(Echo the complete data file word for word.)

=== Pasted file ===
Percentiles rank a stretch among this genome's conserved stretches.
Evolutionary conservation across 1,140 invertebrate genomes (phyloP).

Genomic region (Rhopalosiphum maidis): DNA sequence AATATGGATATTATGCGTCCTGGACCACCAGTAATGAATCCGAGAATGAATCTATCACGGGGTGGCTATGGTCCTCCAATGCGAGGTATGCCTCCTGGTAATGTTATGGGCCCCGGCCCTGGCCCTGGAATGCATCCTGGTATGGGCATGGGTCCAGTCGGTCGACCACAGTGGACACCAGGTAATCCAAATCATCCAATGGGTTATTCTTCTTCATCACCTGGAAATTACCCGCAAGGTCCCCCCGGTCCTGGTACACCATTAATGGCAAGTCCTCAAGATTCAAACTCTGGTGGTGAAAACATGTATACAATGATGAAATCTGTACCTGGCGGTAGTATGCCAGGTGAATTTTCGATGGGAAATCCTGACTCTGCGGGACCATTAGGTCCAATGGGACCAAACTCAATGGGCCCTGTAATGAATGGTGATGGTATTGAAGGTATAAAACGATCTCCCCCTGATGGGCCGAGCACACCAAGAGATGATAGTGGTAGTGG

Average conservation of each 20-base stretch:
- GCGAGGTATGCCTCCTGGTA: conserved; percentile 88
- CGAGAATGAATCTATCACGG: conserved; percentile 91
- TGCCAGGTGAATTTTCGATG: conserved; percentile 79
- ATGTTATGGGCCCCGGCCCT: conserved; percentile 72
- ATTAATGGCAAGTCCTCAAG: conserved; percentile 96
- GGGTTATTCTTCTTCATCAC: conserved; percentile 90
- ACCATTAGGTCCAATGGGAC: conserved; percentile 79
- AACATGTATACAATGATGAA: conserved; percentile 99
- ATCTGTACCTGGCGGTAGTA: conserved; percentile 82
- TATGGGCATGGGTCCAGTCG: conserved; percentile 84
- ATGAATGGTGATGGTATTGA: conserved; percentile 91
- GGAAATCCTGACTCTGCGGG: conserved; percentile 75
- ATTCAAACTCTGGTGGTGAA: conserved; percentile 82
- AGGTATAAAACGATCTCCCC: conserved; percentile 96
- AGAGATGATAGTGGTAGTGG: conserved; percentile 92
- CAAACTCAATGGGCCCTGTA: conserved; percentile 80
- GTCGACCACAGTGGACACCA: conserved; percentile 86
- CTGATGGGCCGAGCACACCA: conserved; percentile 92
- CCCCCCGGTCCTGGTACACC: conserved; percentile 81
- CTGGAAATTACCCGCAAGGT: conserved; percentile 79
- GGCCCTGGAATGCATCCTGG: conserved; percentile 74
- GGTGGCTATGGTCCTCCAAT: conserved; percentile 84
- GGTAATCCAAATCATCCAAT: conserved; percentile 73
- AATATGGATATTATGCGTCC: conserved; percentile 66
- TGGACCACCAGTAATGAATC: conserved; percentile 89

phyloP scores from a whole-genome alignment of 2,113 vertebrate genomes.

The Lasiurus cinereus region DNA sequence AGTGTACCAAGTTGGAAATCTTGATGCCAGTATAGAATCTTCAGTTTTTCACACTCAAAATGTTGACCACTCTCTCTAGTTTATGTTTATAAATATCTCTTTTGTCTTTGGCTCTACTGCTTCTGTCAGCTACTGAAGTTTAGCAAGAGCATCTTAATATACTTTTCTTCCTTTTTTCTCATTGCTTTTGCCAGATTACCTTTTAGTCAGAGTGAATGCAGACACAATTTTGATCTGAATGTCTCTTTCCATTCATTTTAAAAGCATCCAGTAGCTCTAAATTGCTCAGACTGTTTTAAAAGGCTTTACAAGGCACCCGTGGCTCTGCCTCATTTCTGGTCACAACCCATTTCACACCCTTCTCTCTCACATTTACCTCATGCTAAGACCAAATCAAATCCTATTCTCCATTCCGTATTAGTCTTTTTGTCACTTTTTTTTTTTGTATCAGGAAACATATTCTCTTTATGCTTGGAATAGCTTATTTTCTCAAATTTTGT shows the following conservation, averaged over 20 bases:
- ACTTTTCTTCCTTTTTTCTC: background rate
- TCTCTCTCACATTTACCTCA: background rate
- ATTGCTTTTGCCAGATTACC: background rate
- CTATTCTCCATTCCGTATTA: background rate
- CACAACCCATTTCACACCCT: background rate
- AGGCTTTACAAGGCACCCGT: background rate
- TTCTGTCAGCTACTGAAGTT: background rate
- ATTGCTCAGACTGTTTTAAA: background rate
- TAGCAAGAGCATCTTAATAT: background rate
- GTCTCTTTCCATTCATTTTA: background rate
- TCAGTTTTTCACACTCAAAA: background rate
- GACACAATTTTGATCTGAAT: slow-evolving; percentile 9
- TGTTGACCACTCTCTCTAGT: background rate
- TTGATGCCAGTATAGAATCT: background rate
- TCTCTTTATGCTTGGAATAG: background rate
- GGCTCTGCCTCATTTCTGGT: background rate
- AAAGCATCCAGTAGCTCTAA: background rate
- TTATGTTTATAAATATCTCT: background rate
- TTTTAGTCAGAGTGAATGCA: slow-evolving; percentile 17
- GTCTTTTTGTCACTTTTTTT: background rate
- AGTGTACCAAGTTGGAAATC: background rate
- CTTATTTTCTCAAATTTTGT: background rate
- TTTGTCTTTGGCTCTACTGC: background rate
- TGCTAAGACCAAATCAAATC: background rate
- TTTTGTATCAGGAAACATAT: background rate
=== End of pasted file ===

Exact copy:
Percentiles rank a stretch among this genome's conserved stretches.
Evolutionary conservation across 1,140 invertebrate genomes (phyloP).

Genomic region (Rhopalosiphum maidis): DNA sequence AATATGGATATTATGCGTCCTGGACCACCAGTAATGAATCCGAGAATGAATCTATCACGGGGTGGCTATGGTCCTCCAATGCGAGGTATGCCTCCTGGTAATGTTATGGGCCCCGGCCCTGGCCCTGGAATGCATCCTGGTATGGGCATGGGTCCAGTCGGTCGACCACAGTGGACACCAGGTAATCCAAATCATCCAATGGGTTATTCTTCTTCATCACCTGGAAATTACCCGCAAGGTCCCCCCGGTCCTGGTACACCATTAATGGCAAGTCCTCAAGATTCAAACTCTGGTGGTGAAAACATGTATACAATGATGAAATCTGTACCTGGCGGTAGTATGCCAGGTGAATTTTCGATGGGAAATCCTGACTCTGCGGGACCATTAGGTCCAATGGGACCAAACTCAATGGGCCCTGTAATGAATGGTGATGGTATTGAAGGTATAAAACGATCTCCCCCTGATGGGCCGAGCACACCAAGAGATGATAGTGGTAGTGG

Average conservation of each 20-base stretch:
- GCGAGGTATGCCTCCTGGTA: conserved; percentile 88
- CGAGAATGAATCTATCACGG: conserved; percentile 91
- TGCCAGGTGAATTTTCGATG: conserved; percentile 79
- ATGTTATGGGCCCCGGCCCT: conserved; percentile 72
- ATTAATGGCAAGTCCTCAAG: conserved; percentile 96
- GGGTTATTCTTCTTCATCAC: conserved; percentile 90
- ACCATTAGGTCCAATGGGAC: conserved; percentile 79
- AACATGTATACAATGATGAA: conserved; percentile 99
- ATCTGTACCTGGCGGTAGTA: conserved; percentile 82
- TATGGGCATGGGTCCAGTCG: conserved; percentile 84
- ATGAATGGTGATGGTATTGA: conserved; percentile 91
- GGAAATCCTGACTCTGCGGG: conserved; percentile 75
- ATTCAAACTCTGGTGGTGAA: conserved; percentile 82
- AGGTATAAAACGATCTCCCC: conserved; percentile 96
- AGAGATGATAGTGGTAGTGG: conserved; percentile 92
- CAAACTCAATGGGCCCTGTA: conserved; percentile 80
- GTCGACCACAGTGGACACCA: conserved; percentile 86
- CTGATGGGCCGAGCACACCA: conserved; percentile 92
- CCCCCCGGTCCTGGTACACC: conserved; percentile 81
- CTGGAAATTACCCGCAAGGT: conserved; percentile 79
- GGCCCTGGAATGCATCCTGG: conserved; percentile 74
- GGTGGCTATGGTCCTCCAAT: conserved; percentile 84
- GGTAATCCAAATCATCCAAT: conserved; percentile 73
- AATATGGATATTATGCGTCC: conserved; percentile 66
- TGGACCACCAGTAATGAATC: conserved; percentile 89

phyloP scores from a whole-genome alignment of 2,113 vertebrate genomes.

The Lasiurus cinereus region DNA sequence AGTGTACCAAGTTGGAAATCTTGATGCCAGTATAGAATCTTCAGTTTTTCACACTCAAAATGTTGACCACTCTCTCTAGTTTATGTTTATAAATATCTCTTTTGTCTTTGGCTCTACTGCTTCTGTCAGCTACTGAAGTTTAGCAAGAGCATCTTAATATACTTTTCTTCCTTTTTTCTCATTGCTTTTGCCAGATTACCTTTTAGTCAGAGTGAATGCAGACACAATTTTGATCTGAATGTCTCTTTCCATTCATTTTAAAAGCATCCAGTAGCTCTAAATTGCTCAGACTGTTTTAAAAGGCTTTACAAGGCACCCGTGGCTCTGCCTCATTTCTGGTCACAACCCATTTCACACCCTTCTCTCTCACATTTACCTCATGCTAAGACCAAATCAAATCCTATTCTCCATTCCGTATTAGTCTTTTTGTCACTTTTTTTTTTTGTATCAGGAAACATATTCTCTTTATGCTTGGAATAGCTTATTTTCTCAAATTTTGT shows the following conservation, averaged over 20 bases:
- ACTTTTCTTCCTTTTTTCTC: background rate
- TCTCTCTCACATTTACCTCA: background rate
- ATTGCTTTTGCCAGATTACC: background rate
- CTATTCTCCATTCCGTATTA: background rate
- CACAACCCATTTCACACCCT: background rate
- AGGCTTTACAAGGCACCCGT: background rate
- TTCTGTCAGCTACTGAAGTT: background rate
- ATTGCTCAGACTGTTTTAAA: background rate
- TAGCAAGAGCATCTTAATAT: background rate
- GTCTCTTTCCATTCATTTTA: background rate
- TCAGTTTTTCACACTCAAAA: background rate
- GACACAATTTTGATCTGAAT: slow-evolving; percentile 9
- TGTTGACCACTCTCTCTAGT: background rate
- TTGATGCCAGTATAGAATCT: background rate
- TCTCTTTATGCTTGGAATAG: background rate
- GGCTCTGCCTCATTTCTGGT: background rate
- AAAGCATCCAGTAGCTCTAA: background rate
- TTATGTTTATAAATATCTCT: background rate
- TTTTAGTCAGAGTGAATGCA: slow-evolving; percentile 17
- GTCTTTTTGTCACTTTTTTT: background rate
- AGTGTACCAAGTTGGAAATC: background rate
- CTTATTTTCTCAAATTTTGT: background rate
- TTTGTCTTTGGCTCTACTGC: background rate
- TGCTAAGACCAAATCAAATC: background rate
- TTTTGTATCAGGAAACATAT: background rate